- Educational services (state, local, and private) equaled 7% and averaged $79,600.
- Self-employed workers made up 7% of the market. There was no average listed.
- Religious, grants, civic, professional, etc. were equal to 5% of the market, with an average of $80,800.
Salaries range from below $40,000 to well over $120,000. On average, a BA/BS political science degree can bring in $67,500. An official political scientist with a Ph.D. can make the most money, averaging $122,220 in 2019.
PayScale estimates that political science majors can start out earning $50,000 as research marketers, program or account managers, or marketing professionals. Salaries and employment opportunities have the potential to grow at higher degree levels.
Political science jobs often stem from internships or getting a foothold in a related field. The work is stable, and organizations that hire political scientists often promise secure, well-salaried careers. However, continuing your education can give you a competitive edge in the job market.
Top 5 specialties under the political science umbrella
- Lawyer $123,000: in this role, you may work for political figures, lobbying firms, or other interest groups and use your research skills to dive into legislative and policy issues. You’ll draft language for bills and argue in an attempt to influence policymakers. You need a BA/BS and then have to attend law school and pass your bar exam.
- Economist $103,000: researching financial trends will allow you to provide recommendations and forecasts to legislators who are developing new laws or corporations planning financial revenue. To reach the higher salary levels, a master’s is needed.
- Political consultant $77,400: using your knowledge of the political process, you’ll devise strategies for candidates to help them get elected. You can also work for public interest groups to help advance their causes. Only a BA/BS is needed.
- Policy analyst $67,000: using your understanding of political and legislative processes, you’ll devise a plan and build an argument for or against the adoption of policies and enlist people’s support that can help advance your initiatives. Other analysts fall in the same range, averaging anywhere from $40,000 to $80,000.
- Public relations specialist $61,000: you’ll influence public opinion through press opportunities, research how to persuade people best, and organize opportunities to promote your client. Managers earn an average of $107,000. This field subset is growing faster than the political science field as a whole, and only a BA/BS is required to start.
A breakdown by state
This will likely come as no surprise, considering where the national government is located. Still, Washington D.C. is the state with the highest number of political science jobs, with Virginia coming in next. But Virginia pays the most with an average salary of $130,000 per year, with New York ($127,600) coming in second and outshining Washington D.C. ($124,000). If you lump D.C. and Virginia together, then Seattle comes in second for jobs, with an average salary of $93,600.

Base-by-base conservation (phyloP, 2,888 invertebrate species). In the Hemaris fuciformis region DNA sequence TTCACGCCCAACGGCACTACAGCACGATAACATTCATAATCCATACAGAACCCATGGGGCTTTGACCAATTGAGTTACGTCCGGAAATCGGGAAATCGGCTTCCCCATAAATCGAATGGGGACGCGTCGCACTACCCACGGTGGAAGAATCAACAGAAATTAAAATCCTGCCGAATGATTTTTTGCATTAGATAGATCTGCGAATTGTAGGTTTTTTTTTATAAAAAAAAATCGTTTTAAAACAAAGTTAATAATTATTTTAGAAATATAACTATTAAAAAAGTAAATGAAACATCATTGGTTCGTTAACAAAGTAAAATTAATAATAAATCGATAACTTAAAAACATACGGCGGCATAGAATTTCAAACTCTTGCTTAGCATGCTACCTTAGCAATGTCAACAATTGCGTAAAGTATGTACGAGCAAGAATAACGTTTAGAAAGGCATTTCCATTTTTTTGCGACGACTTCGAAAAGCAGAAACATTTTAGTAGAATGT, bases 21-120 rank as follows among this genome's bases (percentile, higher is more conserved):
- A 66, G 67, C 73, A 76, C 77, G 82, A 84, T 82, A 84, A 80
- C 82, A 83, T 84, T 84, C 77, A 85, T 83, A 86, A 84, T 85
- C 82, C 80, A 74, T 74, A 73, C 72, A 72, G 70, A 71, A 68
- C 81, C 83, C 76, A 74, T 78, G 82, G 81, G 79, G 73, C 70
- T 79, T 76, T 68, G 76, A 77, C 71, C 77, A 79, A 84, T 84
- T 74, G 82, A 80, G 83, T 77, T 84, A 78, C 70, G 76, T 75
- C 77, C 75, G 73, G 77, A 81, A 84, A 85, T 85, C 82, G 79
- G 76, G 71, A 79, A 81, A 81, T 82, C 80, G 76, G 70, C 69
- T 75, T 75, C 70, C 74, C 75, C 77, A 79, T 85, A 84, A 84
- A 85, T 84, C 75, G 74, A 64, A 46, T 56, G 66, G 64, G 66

Political Science Job Resources
The following resources can help you on your path to becoming a political scientist, both in understanding career aspects and your professional growth.
Political science jobs FAQ section
- Is studying political science hard? This is a subjective question, but for the most part, the actual studies are not hard but do differ, and the theory courses are probably the most challenging because there is no right answer.
- Is a BA/BS useless? No. It can get you many entry job options, but you need to know what you want out of the degree and what you see for yourself down the line. In the least, it is a necessary stepping stone.
- Does political science require math? Yes. You will be dealing with various statistical methods in your degree field, so a basic understanding of calculus, algebra, and probability concepts is helpful.
- Is it hard to find a job? It can be unless you go to graduate school and want a more specific job. A BS/BA only gets you in the door, sometimes only as an intern.
- Can I work on my master’s while starting out in a political science job? Yes. This is a common way to obtain the next steps.
Helpful organizations, societies & agencies
- The National Political Science Honor Society
- American Political Science Association
- International Political Science Association
- American Association of Political Consultants
- Extensive List of Political Non-Profits & Organizations
Begin Your Career Today
If a political science job sounds appealing to you and you are ready to begin the process of learning how to make a career of it, reach out to us today at RNtoBSNProgram.com. We have the tools and resources you need to achieve success on your road to becoming a political scientist and look forward to helping you achieve your goals.